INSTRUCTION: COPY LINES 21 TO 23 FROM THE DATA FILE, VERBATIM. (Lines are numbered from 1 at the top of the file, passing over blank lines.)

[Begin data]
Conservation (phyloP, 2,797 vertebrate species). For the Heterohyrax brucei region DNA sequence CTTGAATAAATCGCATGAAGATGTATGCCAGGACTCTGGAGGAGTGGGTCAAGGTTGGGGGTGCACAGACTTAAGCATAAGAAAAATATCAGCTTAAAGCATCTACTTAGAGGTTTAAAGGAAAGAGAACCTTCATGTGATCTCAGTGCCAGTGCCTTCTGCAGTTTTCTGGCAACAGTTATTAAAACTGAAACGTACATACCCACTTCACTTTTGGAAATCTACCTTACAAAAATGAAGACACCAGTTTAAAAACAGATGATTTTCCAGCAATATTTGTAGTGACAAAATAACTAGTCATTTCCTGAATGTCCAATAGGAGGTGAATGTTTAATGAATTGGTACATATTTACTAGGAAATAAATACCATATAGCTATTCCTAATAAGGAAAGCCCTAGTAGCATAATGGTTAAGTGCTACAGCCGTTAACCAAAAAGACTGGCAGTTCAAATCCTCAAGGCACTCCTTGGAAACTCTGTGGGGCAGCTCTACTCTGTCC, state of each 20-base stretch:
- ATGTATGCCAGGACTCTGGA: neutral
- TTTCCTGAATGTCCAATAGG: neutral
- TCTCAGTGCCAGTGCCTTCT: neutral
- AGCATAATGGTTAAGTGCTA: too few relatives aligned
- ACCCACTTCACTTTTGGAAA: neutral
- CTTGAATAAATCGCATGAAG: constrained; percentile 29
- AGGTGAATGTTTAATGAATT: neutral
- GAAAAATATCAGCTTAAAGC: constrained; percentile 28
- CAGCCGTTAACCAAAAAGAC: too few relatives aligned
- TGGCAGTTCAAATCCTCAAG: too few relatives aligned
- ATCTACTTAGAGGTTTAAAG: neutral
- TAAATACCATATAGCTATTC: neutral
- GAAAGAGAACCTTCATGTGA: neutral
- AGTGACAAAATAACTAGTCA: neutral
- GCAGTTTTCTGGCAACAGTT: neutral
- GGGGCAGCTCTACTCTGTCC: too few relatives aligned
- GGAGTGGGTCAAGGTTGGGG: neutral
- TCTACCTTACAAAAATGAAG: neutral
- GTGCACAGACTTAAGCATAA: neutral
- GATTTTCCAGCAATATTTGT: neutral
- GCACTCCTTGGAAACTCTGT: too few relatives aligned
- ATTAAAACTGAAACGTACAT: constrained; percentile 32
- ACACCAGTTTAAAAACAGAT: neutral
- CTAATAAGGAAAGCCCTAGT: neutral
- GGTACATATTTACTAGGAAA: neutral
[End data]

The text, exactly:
- GATTTTCCAGCAATATTTGT: neutral
- GCACTCCTTGGAAACTCTGT: too few relatives aligned
- ATTAAAACTGAAACGTACAT: constrained; percentile 32